Finally, a Canal Cruise is a good way to relax while learning about Birmingham’s extensive canal network – Birmingham residents will be proud to say that they have more canals than Venice! This canal system was an instrumental aspect of the city’s industrial heritage. Canal tour operators include Second City Canal Cruises at Gas Street Basin, and Sherborne Wharf at the International Convention Centre Quayside.

 


Aztec Jungle, Cadbury WorldCadbury World [Linden Road, Bourneville, +44 844 880 7667, A: £14.30, C: £10.40, Concession: £10.90].   The name says it all – this theme park and visitor centre, devoted to all things chocolate and Cadbury, cannot be skipped over in any chocolate lover’s itinerary. Divided into fourteen zones each devoted to a separate time in the history of chocolate or a part of the chocolate production process, there is enough to keep you occupied for a good two to three hours. There is also a café on-site and “The World’s Largest Cadbury Shop” where you can overdose on chocolate to your heart’s content. Cadbury World is located 6.4km (4 miles) south of Birmingham city centre, in Bourneville Village, a specially built village for employees of Cadbury in the 20th century. Pre-booking your ticket online is highly recommended and also gives you a small discount off tickets bought at the door.

 

 


Black Country Museum (Rolfe Street Baths)Generally understood to refer to the area in the West Midlands north of Birmingham and south of Wolverhampton, the Black Country (pronounced linked together as one word rather than two separate words) is an interesting culturally and historically significant region in the UK. It was where a high concentration of ironworking factories were located, and hence its name is believed to have come from the smoke and soot engulfing the landscape at the height of industrial activity in the mid 19th century.

Today the Black Country is often taken to encompass the four Metropolitan District Council areas of Dudley, Sandwell, Walsall and Wolverhampton, although this can be contentious – some accounts do not consider Wolverhampton part of the Black Country at all. Dudley is the largest town in the Black County, and is sometimes considered its unofficial “capital.”

Black Country Museum (Underground Mine)In Dudley you can visit the Black Country Living Museum [map-1, Tipton Road, Dudley, +44 121 557 9643, A: £13.60, C: £7.10] which makes a good day out.  In this open-air museum you are transported back in time to the mid-19th century, to witness factory workers going about their daily tasks and even descend into an underground mine. The museum consists of original buildings relocated from different parts of the Black Country, and authentic period vehicles such as tramcars and trolley buses ply the streets, offering a fun means of getting around the museum.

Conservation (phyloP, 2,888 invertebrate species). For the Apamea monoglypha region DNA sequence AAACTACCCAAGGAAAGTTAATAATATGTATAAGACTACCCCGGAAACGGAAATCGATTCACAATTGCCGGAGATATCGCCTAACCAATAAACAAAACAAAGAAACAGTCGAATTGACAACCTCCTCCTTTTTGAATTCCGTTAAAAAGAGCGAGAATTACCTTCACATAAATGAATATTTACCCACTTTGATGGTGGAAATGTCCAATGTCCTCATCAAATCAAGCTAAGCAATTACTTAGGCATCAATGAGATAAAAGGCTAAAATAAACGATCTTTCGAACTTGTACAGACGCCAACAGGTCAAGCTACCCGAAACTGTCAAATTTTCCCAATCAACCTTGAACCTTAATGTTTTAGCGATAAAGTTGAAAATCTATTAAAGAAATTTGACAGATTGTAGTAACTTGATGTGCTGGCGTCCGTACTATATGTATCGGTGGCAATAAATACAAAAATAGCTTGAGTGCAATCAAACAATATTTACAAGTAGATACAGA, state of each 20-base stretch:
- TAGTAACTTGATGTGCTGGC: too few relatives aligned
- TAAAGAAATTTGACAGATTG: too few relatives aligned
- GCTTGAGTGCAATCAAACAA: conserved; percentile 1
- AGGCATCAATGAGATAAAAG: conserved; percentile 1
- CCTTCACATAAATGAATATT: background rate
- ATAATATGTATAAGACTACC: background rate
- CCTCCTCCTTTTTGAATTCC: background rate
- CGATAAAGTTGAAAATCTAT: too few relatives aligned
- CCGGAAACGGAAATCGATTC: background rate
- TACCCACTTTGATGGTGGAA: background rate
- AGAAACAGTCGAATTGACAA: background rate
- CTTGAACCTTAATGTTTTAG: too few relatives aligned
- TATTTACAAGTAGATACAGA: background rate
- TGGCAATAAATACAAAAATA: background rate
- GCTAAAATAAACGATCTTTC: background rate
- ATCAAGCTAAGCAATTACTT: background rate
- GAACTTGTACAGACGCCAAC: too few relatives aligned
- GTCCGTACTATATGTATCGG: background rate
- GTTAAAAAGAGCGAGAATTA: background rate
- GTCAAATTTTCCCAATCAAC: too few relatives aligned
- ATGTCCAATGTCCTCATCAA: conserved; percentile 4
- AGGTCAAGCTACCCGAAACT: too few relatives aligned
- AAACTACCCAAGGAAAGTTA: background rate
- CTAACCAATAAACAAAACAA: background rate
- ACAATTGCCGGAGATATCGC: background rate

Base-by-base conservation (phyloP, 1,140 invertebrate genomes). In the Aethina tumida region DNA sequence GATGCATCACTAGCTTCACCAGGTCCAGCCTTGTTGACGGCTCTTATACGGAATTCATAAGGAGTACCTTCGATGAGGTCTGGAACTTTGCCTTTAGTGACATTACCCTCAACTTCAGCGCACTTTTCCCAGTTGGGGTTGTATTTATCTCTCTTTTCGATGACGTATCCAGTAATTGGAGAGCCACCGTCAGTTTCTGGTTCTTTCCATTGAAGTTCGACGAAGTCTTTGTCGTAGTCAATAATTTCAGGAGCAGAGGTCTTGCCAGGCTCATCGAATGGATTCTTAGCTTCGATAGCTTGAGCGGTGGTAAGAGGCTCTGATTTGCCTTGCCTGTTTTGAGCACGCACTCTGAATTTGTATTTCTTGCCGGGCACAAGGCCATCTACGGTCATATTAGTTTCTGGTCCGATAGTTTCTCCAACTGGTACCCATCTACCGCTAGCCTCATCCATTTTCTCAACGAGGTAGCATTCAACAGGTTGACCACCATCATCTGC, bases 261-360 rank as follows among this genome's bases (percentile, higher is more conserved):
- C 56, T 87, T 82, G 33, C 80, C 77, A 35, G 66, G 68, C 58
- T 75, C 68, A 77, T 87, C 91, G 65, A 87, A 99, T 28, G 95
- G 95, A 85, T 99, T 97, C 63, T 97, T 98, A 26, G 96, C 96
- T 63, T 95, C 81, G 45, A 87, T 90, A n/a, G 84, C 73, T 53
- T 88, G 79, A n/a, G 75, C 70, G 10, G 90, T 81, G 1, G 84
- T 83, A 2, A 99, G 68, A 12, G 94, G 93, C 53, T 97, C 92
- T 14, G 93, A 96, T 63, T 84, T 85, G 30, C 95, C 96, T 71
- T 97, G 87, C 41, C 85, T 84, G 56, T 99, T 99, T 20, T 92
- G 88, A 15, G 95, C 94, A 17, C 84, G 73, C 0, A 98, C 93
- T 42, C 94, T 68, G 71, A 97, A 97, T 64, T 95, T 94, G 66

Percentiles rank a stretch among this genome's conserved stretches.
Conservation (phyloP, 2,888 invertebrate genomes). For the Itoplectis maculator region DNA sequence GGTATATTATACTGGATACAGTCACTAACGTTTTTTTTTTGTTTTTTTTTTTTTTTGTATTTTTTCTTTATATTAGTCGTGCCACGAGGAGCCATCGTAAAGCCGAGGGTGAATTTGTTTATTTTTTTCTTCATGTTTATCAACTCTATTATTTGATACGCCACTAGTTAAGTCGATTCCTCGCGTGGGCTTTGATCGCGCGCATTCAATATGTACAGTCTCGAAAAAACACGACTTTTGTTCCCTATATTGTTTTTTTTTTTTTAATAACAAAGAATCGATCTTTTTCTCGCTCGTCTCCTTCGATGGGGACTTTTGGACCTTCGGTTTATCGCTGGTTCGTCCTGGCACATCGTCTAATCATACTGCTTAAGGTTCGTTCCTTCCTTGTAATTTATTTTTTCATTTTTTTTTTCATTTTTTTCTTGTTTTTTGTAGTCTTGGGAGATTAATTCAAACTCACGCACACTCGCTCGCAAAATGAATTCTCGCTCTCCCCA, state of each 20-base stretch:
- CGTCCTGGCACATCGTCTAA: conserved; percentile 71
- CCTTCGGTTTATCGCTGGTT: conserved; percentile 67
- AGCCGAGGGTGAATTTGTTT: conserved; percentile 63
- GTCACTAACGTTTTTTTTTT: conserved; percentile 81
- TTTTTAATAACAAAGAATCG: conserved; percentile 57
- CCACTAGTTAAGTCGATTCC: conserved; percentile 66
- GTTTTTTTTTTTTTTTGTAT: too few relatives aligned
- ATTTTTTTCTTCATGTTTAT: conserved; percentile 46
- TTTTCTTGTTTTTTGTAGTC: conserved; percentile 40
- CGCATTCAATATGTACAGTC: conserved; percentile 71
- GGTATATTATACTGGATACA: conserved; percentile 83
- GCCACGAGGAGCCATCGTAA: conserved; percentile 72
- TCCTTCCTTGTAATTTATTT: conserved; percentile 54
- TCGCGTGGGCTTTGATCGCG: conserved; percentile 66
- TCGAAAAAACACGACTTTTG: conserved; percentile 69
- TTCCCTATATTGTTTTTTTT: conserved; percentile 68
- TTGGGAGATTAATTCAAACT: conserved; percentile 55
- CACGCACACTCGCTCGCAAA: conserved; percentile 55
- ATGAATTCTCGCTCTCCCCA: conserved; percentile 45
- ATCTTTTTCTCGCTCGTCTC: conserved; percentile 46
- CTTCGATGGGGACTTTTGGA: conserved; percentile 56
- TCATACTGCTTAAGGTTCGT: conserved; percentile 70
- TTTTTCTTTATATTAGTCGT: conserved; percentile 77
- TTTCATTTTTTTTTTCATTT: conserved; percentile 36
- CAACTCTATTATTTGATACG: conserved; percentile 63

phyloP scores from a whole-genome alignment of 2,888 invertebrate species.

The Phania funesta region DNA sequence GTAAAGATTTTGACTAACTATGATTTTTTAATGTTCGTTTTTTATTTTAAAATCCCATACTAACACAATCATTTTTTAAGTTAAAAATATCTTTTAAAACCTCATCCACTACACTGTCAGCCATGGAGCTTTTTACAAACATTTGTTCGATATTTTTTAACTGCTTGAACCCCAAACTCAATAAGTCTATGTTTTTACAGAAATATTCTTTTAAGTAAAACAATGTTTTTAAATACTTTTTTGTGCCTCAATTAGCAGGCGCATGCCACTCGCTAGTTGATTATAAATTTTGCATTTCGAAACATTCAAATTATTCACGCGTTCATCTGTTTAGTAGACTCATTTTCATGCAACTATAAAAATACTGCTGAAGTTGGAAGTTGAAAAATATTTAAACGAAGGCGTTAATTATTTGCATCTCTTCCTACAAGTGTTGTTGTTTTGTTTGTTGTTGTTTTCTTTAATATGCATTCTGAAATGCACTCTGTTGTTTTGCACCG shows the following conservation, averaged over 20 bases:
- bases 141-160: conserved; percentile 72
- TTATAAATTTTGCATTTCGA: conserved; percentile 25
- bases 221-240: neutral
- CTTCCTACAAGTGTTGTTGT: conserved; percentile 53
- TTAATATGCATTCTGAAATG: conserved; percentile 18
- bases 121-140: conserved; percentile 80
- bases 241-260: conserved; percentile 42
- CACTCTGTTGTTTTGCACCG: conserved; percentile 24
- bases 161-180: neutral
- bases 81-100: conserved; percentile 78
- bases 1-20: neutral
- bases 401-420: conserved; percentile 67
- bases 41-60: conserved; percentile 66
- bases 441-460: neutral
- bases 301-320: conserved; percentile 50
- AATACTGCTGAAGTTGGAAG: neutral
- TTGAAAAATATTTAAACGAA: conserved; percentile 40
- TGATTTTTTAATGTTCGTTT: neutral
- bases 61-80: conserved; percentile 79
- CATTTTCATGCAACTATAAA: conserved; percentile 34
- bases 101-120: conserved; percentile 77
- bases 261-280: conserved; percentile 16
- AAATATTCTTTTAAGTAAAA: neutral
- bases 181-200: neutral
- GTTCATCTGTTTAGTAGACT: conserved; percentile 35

Dudley Castle & ZooYou can also visit the Dudley Zoo [map-2, 2 The Broadway, +44 844 474 2272, , A: £11.30, C: £8.90, Concession: £9.90], which sits within the grounds of Dudley Castle. The ruins of the castle form an atmospheric backdrop to the zoo. 

 

 

 

 

 

 

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Wolverhampton Art GalleryThe city of Wolverhampton is situated about 19km (12 miles) to the northwest of Birmingham. It is surrounded on the north and west by the Staffordshire and Shropshire countryside, and can thus be a good base if exploring either of these beautiful areas. A market town with a thriving wool trade in medieval times, Wolverhampton became an important industrial town during the Industrial Revolution. The city can also claim to have installed England’s first automatic traffic lights, at Princes Square, in 1927. Today the traffic lights at that junction are still marked with the traditional black-and-white bands to commemorate the originals.

Wolverhampton Art Gallery 'Georgian Room'Wolverhampton Art Gallery [map-1, Lichfield Street, +44 1902 552055, Free Admission] holds the second largest collection of pop art in England after the Tate, as well as a range of fine pieces from the 18th century onwards.

Located just 1.6km (1 mile) outside of Wolverhampton, Bantock House [map-2 (west of map limits), Finchfield Road, +44 1902 552195, Free Admission], the Bantock family home since the 1730’s, is an Edwardian period house where you can discover the lives of a family in high society in the early 20th century. The house is set amidst gardens recreated according to the original designs of Albert Baldwin Bantock, the last owner of the house and Mayor of Wolverhampton.